Take A Ferry

The cheapest way to reach Egmont Key is by ferry. Although you’ll have to share the ferry with other people and won’t be able to spend the whole day at Egmont Key, the cost is usually lower than chartering a boat.

The ferry is Hubbard’s Ferry (Hubbard’s Marina) and departs from Fort De Soto Bay Pier in Fort De Soto. Find Fort De Soto on the map below:

How much does the ferry and parking cost? It is $45 for an adult ticket and $25 for children ages 11 and under. There is no charge for ages 2 and under. To park your car, it is $5.

Hubbard’s Marina strongly recommends buying tickets in advance on their website. You can book a ticket and find more information about the Egmont Key ferry here.

To ensure you don’t miss the ferry, you’ll want to arrive at least an hour before it departs. The journey from their loading dock to Egmont Key State Park takes about 30 minutes. Once you arrive, you’ll have about 3 hours to explore the island before it’s time to head back.

The ferry departs most days of the year (11am on weekdays, and 10am and 11am on weekends). If you visit from March 1 through Labor Day, there is an additional departure time at 2pm.

And if you plan to snorkel, you can rent equipment on the day of the trip, but it isn’t guaranteed.

Charter a Boat or Take an Excursion

A catamaran boat in the water.
The catamaran that took us to Egmont Key.

We booked a boat excursion instead of taking the ferry for our day trip to Egmont Key, and I loved every minute of it. Although the tour we selected cost more than the ferry, being in a smaller group made it worth it. Additionally, I’ve never been on a catamaran before, so it was exciting!

Flip Flops Sailing is based in Anna Maria Island, which makes the journey to Egmont Key longer, around 1.5 hours. We had 3 hours to explore the island, with an additional 1.5 hours to return. However, the extra time didn’t stop us from enjoying the boat ride. We saw many playful dolphins, and the sail was relaxing.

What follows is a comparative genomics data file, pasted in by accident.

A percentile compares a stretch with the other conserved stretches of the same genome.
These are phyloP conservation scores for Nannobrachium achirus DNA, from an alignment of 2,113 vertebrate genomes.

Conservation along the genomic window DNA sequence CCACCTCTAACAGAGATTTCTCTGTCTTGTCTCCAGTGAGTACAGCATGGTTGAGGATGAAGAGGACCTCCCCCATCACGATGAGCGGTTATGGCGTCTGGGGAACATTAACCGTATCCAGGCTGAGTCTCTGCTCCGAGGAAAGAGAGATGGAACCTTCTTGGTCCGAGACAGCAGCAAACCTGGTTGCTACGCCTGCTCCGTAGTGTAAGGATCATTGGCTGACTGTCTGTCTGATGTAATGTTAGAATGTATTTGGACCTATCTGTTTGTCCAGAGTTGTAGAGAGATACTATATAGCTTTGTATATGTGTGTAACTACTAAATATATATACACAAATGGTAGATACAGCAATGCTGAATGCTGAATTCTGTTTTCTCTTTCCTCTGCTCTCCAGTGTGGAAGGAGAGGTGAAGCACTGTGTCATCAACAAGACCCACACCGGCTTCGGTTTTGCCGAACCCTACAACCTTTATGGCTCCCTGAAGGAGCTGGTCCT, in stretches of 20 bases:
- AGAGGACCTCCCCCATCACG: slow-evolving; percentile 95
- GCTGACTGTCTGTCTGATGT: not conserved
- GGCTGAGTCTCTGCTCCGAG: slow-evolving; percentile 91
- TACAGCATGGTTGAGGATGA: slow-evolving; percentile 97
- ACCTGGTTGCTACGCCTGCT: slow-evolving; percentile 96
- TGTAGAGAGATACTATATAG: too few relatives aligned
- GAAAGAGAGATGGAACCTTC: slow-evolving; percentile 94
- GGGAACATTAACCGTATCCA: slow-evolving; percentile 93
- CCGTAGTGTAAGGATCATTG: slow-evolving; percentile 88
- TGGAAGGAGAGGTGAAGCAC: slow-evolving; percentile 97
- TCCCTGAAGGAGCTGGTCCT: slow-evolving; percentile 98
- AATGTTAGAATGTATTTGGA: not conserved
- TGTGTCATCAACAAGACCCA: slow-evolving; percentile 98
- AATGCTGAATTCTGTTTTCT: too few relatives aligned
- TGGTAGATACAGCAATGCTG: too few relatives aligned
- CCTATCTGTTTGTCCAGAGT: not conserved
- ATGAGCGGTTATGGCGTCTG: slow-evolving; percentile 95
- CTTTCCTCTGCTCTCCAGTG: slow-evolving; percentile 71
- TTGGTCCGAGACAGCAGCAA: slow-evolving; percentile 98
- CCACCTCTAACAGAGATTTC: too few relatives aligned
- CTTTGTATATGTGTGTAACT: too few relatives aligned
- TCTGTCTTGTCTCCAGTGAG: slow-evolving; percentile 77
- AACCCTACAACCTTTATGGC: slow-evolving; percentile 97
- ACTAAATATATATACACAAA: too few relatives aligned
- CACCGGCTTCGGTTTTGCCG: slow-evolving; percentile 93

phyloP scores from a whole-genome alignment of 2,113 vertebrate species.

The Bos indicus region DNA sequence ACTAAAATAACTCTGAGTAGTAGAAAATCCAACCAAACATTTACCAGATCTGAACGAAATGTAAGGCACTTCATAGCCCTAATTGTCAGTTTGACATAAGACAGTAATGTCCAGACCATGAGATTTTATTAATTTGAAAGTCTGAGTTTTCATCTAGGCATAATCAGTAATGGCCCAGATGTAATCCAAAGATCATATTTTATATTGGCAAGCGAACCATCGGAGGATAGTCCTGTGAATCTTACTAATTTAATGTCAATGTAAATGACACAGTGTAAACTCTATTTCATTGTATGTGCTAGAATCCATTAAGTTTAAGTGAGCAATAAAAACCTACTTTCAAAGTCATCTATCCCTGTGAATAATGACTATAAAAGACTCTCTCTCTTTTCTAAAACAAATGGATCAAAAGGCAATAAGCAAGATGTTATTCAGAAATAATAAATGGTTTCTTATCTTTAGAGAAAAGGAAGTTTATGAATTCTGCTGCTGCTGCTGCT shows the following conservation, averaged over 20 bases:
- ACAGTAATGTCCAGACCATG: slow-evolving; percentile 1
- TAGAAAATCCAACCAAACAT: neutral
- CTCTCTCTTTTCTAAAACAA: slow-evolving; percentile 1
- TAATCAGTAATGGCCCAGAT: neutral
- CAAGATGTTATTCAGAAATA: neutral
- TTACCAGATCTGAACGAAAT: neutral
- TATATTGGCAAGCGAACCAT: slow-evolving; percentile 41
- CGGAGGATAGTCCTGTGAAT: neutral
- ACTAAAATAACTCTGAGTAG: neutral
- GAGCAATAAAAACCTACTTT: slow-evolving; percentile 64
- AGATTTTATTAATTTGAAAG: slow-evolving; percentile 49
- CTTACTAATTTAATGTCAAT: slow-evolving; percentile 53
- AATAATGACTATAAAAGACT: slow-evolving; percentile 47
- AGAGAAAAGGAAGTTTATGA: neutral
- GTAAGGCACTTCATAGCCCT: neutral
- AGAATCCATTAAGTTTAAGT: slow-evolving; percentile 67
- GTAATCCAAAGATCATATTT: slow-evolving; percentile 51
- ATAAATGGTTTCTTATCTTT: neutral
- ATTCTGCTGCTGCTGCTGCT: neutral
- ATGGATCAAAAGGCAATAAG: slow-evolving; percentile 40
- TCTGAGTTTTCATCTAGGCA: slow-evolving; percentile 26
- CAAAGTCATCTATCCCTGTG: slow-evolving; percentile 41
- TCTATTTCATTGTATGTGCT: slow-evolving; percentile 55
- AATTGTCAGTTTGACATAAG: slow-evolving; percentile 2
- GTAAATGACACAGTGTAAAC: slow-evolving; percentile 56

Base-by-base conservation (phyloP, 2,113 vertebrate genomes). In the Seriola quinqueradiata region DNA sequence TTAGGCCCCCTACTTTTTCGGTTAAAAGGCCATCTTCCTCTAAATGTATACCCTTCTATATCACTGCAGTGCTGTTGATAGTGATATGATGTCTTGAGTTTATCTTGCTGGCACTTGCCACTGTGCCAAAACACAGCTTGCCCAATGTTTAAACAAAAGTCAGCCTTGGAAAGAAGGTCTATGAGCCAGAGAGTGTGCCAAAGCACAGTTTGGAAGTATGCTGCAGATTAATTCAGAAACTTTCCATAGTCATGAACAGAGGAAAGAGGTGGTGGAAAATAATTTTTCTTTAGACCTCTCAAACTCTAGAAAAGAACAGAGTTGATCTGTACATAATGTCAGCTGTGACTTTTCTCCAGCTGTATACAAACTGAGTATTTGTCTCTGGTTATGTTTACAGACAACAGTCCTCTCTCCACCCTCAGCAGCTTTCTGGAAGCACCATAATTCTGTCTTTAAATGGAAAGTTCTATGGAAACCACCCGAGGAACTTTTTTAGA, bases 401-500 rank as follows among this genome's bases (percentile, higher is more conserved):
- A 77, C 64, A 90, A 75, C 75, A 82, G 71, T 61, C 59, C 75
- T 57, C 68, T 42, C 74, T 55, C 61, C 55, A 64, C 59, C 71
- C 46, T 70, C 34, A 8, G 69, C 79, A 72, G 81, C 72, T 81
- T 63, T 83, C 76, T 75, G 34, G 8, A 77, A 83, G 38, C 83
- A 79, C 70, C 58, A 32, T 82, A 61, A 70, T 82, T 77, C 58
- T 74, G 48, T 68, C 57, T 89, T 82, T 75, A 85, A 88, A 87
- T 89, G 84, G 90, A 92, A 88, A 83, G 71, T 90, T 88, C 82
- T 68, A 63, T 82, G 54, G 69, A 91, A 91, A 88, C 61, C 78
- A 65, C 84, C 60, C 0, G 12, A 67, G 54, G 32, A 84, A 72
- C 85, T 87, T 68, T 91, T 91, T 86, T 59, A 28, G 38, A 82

How much does it cost? It is $130 per person for a public sail and requires a minimum of 2 people (max is 6 people). They also have the option for a private sail, which costs $150 per person with a minimum of 3 people. They have a 5-hour tour that costs slightly less if you prefer a shorter excursion. You can book online and see additional information on their website here.

There are other boats that offer day trips to Egmont Key, which you can find by a simple search online. But before you book, you’ll want to inquire how long you will be on the island. You don’t want to book a tour where you spend most of the time getting there with only an hour or two to spend on Egmont Key.

If you plan to snorkel, check with your boat operator to see if they provide snorkeling gear.

A woman on a catamaran.
I was enjoying the ocean breeze.

Pack for a Beach Day

Established as a wildlife preserve in 1974, Egmont Key is more primitive than other state parks. The park has 300 acres of beaches, forests, and sand dunes. It is best to remember that there are no facilities or amenities on the island, so it is essential to prepare before you visit.

So, what should you bring for your day trip to Egmont Key? Here are some suggestions to remember:

  • If your boat has no food or beverages, you’ll want to pack a lunch and/or snacks. Bring plenty of water!
  • Sunscreen with a higher SPF rating
  • A hat or head cover
  • Sunglasses
  • Bug spray for mosquitoes and gnats (we didn’t have any issues with bugs, but you’ll want it just in case!)
  • Shoes that you don’t mind getting wet and that will also protect your feet from the pathways that can get very hot (since boats cannot dock, you’ll have to jump in the water to reach the shore)
  • A small umbrella in case it rains

Important FAQs to Know Before Your Day Trip to Egmont Key

They have basic maps on the island that will help you determine your general location and find important landmarks such as the lighthouse and the fort ruins. Most of the historical sites are in the island’s northern part, where you will probably spend most of your time, as other parts are closed to the public. For example, the island’s south end is a bird refuge that is inaccessible.